Seizure refresher

First, make sure the pet is actually having a seizure versus a syncopal episode. If the owners have a video of the event (if not actively seizing in the hospital), that’s even better. For an owner, these events seem similar and scary. The biggest difference is how the pet recovers afterward. Syncope pets tend to bounce right back afterward as if nothing has happened. In contrast, seizure dogs will almost always have a post-ictal period. Second, try to figure out the cause of the seizure; young dogs vs old dogs will have different differentials. And in case you have forgotten the mnemonic VITAMIN D (like I did from vet school), here it is again: Vascular, Infectious/Inflammatory/Idiopathic, Traumatic, Autoimmune, Metabolic, Iatrogenic, Neoplastic, Degenerative. The main question usually is … when to start treatment. The International Veterinary Epilepsy Task Force put out a proposal for this in August 2015. This proposal is based on current published literature and reflects the author’s experience. If a pet has two or more seizures within six months, a cluster of more than 3 in 24 hours, status epilepticus, a prolonged post-itcal period, or if the frequency/severity of the seizures themselves or post-itcal period is increasing in severity, then they qualify for medications. Pets may exhibit more than one of these signs. The report also has a section on medication choices. I’ve provided the link to the paper below.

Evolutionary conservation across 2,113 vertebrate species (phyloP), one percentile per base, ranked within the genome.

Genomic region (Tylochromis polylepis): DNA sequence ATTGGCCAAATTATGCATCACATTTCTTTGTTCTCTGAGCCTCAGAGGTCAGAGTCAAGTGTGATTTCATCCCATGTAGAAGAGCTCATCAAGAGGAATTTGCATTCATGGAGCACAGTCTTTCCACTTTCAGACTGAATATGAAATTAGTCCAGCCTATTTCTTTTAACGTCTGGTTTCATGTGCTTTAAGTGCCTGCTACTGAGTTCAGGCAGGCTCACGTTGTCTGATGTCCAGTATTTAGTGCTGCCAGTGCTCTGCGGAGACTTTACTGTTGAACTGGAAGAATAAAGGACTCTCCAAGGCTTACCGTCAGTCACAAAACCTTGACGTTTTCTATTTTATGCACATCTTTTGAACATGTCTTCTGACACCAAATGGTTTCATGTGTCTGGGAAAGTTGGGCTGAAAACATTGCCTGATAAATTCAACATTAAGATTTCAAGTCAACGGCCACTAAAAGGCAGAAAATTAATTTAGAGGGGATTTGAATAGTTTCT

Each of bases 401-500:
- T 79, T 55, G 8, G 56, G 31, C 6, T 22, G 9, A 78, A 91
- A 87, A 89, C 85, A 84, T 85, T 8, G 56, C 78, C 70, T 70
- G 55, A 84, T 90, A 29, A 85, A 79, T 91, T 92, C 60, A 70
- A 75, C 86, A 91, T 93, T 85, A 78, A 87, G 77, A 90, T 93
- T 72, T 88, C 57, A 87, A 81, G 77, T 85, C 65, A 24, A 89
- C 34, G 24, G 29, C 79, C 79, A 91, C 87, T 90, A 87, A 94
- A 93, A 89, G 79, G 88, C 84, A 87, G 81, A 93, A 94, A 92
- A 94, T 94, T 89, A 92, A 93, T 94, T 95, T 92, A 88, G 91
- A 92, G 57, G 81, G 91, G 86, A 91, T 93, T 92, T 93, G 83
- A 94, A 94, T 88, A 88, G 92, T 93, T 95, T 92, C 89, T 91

Bhati S. De Risio L, Muana K, et al, International Veterinary Epilepsy Task Force consensus proposal: medical treatment of canine epilepsy in Europe. BMC Vet Res 2015; 11:176


3 things I did on vacation:

Scuba diving

The Cayman Islands are known for some of the best scuba diving in the world. I went on three dives and saw two wrecks! They purposefully sank the USS Kittiwake a while back, and it was incredible to catch it in person. There were many types of fish, angels, puffers, a barracuda, and we even saw an eel! Thankfully, there were no sharks on this trip. Thanks to Dr. Tara, my dive buddy and speaker for the conference, for the photo!


Lindsay Wolcott scuba diving

Swimming with the stingrays

There is a small shallow spot in the north part of the bay called Stingray City, where stingrays have been habituated over the years to interact with people. The guides help you hold them; if you are lucky, a wild one will swim up to you. It actually happened to me. I felt I had been chosen! What a fantastic experience to have a wild animal sit in your arms and stay there willingly. There must have been 50 swimming around us!


Sunset sail

The local dive shop runs a sunset sail on their catamaran every evening. What better way to end the day than under sail, cruising up and down Seven Mile Beach?


Another year of CE and travel has come and gone.  I am thankful to keep learning and keep traveling. Where should I go next year? I am open to suggestions!